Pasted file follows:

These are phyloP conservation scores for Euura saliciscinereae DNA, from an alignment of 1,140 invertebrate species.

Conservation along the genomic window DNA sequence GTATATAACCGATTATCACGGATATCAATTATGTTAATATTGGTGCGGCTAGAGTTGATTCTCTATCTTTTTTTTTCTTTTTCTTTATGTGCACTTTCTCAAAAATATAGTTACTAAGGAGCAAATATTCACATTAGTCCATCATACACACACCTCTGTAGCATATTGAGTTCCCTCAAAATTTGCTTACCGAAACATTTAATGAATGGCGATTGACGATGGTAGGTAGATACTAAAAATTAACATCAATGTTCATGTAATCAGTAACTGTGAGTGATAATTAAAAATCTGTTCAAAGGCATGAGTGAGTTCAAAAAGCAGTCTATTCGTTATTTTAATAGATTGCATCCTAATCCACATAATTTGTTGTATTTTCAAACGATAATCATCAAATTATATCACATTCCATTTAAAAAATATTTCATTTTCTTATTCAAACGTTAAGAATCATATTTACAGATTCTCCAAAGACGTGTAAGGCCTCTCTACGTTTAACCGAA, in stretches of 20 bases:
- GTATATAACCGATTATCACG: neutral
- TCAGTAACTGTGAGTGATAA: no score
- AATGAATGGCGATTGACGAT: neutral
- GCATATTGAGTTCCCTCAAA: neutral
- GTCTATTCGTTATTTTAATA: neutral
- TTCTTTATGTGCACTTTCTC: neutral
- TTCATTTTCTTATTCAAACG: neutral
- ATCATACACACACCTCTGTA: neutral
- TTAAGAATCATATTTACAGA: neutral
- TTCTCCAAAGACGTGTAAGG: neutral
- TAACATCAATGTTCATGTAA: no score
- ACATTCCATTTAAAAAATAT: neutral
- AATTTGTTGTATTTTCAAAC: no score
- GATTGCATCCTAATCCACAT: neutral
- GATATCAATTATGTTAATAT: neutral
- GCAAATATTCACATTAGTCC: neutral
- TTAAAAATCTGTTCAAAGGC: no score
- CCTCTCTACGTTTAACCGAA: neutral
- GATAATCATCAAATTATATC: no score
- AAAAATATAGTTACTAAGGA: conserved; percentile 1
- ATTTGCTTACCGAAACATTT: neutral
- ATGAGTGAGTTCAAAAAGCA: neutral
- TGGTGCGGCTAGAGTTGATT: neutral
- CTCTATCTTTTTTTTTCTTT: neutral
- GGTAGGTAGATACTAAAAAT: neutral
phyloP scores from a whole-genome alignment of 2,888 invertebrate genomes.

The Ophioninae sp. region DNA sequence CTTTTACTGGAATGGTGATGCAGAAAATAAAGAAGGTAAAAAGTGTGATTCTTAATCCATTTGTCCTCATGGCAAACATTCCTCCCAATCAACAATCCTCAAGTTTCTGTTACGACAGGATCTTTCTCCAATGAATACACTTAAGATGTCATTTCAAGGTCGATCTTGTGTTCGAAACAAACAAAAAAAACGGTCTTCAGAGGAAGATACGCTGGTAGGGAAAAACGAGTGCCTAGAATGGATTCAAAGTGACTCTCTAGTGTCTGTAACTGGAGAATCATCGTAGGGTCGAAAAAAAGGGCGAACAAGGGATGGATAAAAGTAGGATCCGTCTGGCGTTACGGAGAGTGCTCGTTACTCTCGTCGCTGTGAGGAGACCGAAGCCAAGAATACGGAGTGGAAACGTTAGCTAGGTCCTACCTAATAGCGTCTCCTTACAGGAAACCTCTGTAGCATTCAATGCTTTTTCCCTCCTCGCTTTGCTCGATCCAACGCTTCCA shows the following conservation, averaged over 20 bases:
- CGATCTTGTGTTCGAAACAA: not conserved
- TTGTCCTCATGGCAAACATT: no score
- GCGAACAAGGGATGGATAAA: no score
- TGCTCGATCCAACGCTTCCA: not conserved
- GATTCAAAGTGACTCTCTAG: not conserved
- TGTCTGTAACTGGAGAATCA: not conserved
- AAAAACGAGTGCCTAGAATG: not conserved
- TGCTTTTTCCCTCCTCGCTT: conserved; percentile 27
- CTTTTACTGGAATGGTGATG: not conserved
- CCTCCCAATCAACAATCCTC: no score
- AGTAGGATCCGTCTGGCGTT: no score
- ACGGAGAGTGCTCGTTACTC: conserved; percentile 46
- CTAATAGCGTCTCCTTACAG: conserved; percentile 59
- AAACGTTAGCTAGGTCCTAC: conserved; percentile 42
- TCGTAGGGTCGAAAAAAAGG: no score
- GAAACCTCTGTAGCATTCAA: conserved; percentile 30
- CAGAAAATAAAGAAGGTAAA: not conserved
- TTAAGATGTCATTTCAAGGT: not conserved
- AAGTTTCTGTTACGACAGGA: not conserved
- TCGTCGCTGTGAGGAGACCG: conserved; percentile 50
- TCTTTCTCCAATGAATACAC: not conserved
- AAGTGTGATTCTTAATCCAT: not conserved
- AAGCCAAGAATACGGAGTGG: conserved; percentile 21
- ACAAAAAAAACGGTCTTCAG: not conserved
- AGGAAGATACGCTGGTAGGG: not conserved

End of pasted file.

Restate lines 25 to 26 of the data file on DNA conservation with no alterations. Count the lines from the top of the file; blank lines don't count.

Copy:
- TGGTGCGGCTAGAGTTGATT: neutral
- CTCTATCTTTTTTTTTCTTT: neutral